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When the Constitutional Convention met to craft a new government that would supplant the Articles of Confederation they did so feeling a tension.  A tension between making the federal government too powerful, and thereby taking away individual liberty and making it too weak where it can’t protect liberties that we have (they can protect and promote our liberty, but government can’t “provide” it).

James Madison who was one of the chief architects of the Constitution of the United States wrote about that tension in The Federalist Papers:

But what is government itself, but the greatest of all reflections on human nature?  If men were angels, no government would be necessary.  If angels were to govern men, neither external nor internal controls on government would be necessary.  In framing a government which is to be administered by men over men, the great difficulty lies in this: you must first enable the government to control the governed; and in the next place oblige it to control itself.

Our federal elected officials have seemed to have forgotten the obligation they have in the Constitution to control themselves.  We need to remind them.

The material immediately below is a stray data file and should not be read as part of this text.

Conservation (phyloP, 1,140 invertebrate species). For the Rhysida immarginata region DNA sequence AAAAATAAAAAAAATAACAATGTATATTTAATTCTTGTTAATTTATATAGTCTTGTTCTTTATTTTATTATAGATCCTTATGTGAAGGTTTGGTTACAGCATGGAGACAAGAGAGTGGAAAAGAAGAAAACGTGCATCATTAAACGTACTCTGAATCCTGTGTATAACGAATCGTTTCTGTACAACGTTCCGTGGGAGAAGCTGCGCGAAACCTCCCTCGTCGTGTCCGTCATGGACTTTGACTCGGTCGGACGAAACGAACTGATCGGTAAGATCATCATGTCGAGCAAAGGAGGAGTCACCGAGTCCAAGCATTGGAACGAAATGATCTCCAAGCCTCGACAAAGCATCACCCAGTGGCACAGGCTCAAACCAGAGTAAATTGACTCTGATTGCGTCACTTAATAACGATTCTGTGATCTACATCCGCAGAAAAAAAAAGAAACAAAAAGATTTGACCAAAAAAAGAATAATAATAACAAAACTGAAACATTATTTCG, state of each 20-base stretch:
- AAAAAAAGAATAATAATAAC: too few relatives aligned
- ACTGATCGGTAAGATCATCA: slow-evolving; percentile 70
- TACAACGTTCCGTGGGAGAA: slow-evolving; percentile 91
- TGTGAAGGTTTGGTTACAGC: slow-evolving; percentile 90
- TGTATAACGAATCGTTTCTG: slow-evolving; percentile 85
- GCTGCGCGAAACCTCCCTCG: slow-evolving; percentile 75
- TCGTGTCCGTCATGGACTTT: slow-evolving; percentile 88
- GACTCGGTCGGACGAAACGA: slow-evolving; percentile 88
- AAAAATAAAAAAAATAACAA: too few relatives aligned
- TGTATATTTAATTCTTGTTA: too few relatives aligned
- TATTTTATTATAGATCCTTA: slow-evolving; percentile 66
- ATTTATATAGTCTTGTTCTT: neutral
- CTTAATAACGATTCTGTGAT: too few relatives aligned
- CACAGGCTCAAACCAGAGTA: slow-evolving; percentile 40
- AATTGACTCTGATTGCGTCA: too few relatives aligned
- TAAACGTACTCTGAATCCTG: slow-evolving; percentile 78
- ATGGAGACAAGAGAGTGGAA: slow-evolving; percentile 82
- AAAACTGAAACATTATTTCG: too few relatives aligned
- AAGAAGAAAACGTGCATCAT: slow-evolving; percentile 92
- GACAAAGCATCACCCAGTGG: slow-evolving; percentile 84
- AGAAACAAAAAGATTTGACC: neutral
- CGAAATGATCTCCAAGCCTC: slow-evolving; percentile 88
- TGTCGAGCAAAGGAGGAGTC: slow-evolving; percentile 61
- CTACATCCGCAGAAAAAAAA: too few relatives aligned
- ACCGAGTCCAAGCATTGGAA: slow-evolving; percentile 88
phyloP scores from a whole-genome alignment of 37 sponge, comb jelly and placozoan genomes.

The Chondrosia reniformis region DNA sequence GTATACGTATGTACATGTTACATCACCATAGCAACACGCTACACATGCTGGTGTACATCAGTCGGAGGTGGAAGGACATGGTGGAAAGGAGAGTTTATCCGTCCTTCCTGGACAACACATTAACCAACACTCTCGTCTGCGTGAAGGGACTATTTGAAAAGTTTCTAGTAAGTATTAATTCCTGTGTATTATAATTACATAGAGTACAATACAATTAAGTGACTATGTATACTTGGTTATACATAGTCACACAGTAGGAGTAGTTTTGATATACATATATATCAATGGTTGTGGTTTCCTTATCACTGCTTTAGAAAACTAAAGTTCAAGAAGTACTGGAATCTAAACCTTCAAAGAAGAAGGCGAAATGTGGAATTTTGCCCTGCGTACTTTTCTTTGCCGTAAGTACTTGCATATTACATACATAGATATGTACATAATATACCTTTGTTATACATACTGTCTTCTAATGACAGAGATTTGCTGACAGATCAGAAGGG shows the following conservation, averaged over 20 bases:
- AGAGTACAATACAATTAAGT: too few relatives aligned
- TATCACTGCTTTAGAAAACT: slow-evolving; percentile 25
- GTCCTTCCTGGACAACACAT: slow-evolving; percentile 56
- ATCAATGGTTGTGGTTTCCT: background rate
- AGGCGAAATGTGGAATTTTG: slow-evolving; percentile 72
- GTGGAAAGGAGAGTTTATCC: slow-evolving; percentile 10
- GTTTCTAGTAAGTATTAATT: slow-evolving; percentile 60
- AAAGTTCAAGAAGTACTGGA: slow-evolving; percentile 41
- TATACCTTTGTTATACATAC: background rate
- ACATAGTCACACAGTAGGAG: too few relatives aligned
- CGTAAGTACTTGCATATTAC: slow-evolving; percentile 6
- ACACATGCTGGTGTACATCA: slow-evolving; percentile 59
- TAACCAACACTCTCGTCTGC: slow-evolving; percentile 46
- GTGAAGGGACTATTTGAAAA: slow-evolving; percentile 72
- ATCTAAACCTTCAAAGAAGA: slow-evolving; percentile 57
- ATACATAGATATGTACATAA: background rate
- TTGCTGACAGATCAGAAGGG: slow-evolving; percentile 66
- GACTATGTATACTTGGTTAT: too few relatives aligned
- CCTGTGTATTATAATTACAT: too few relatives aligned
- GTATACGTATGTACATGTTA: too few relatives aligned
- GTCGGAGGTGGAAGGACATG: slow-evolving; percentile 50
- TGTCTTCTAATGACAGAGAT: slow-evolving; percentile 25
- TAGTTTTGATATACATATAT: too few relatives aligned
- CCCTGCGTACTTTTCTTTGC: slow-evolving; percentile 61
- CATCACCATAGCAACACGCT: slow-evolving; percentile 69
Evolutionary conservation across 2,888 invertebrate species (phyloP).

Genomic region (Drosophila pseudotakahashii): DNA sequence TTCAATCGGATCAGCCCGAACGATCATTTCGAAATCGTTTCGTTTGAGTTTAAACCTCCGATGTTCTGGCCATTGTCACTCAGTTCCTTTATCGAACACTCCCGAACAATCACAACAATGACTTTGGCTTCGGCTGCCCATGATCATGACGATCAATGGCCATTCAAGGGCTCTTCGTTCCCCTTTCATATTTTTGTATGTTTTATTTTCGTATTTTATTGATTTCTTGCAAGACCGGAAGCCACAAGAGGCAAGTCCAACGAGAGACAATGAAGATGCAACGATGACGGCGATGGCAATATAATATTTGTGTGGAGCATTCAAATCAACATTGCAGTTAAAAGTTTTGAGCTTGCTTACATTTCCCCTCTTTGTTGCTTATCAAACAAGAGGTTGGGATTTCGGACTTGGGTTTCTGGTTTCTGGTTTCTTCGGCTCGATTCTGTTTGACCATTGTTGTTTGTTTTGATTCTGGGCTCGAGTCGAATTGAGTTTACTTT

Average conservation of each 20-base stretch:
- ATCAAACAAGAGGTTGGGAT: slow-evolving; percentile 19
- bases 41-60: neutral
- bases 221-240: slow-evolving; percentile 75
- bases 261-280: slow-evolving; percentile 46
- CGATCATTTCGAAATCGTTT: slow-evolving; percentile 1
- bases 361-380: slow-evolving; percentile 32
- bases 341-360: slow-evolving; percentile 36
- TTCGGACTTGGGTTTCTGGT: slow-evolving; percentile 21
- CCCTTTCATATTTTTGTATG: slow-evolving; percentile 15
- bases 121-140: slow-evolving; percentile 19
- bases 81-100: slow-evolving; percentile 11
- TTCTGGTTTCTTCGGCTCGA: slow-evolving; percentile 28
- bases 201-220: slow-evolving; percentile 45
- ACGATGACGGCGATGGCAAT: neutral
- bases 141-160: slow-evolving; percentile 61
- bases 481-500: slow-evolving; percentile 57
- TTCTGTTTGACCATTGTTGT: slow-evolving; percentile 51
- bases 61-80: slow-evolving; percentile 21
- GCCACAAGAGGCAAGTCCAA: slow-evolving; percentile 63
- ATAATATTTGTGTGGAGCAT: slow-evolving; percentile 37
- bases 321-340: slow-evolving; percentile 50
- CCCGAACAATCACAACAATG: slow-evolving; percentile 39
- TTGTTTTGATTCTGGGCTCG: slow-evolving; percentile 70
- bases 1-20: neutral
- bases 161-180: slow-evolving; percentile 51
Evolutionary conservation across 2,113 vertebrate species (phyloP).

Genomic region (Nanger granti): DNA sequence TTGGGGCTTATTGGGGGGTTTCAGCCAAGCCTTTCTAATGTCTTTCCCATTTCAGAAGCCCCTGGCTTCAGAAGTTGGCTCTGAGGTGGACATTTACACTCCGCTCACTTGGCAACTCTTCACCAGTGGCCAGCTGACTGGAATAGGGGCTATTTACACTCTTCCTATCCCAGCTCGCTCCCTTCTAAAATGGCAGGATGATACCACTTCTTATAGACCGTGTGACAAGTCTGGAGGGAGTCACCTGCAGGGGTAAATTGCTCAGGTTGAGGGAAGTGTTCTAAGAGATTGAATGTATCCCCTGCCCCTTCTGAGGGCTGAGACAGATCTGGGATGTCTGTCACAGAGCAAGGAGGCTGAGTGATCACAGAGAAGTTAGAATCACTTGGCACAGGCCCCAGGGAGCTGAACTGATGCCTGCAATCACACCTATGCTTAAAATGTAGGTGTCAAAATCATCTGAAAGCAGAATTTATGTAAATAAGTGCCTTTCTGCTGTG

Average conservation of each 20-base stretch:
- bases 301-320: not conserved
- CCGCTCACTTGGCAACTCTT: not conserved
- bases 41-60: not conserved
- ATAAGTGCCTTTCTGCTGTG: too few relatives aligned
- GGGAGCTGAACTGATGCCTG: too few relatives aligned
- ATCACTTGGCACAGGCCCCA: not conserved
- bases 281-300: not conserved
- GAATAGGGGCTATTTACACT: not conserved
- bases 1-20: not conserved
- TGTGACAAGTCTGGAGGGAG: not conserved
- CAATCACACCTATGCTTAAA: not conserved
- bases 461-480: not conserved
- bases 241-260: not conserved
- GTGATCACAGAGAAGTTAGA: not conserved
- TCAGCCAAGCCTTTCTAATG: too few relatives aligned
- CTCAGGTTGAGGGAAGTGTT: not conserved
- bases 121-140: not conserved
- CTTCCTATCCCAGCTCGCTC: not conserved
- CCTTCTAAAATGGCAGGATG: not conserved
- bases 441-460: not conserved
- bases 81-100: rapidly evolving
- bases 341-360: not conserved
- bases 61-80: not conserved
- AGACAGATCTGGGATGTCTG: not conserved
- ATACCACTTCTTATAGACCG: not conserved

Source: Liberty and Tyranny: A Conservative Manifesto by Mark Levin

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5 comments
  1. OK, I’m coming from the opposite (yet Christian symp) perspective. I have read the entirety of Madison’s entry in the Federalist Papers, in addition to his expository letters following. Doesn’t make me an expert, but I do have a passionate opinion.

    The whole of Madison’s apparent argument is not simply to protect the government from religion, but to protect religion from the government. Administrations come and go with their man-made wisdom. What you support under an administration you trust (and public powers of any kind, municipal, state, etc.) might just as easily be used against you under another administration. Four years can be a mere head-turning interval.

    What I take to heart from Madison’s writings is this: Keep the ham-hands of government out of my religion. Faith is intimate, and best kept under the tent of individual, family and church/synagogue/mosque/et al.

    I am against school prayer on this basis, along with all Presidential co-opting of scripture quotes or symbols to make political hay (of whatever religion) as much as I may admire and share their personal religious beliefs. (Lieberman, Obama, Bush, Clinton, Carter, Reagan, etc.)

    Another item to keep in mind is that Madison’s generation was personally cognizant of their own and their father’s and grandfather’s experiences with religion and religious wars on the Continent and the Americas. They knew first hand what havoc the confluence of political power and religion could wreak upon the individual, and individual faith and liberty.

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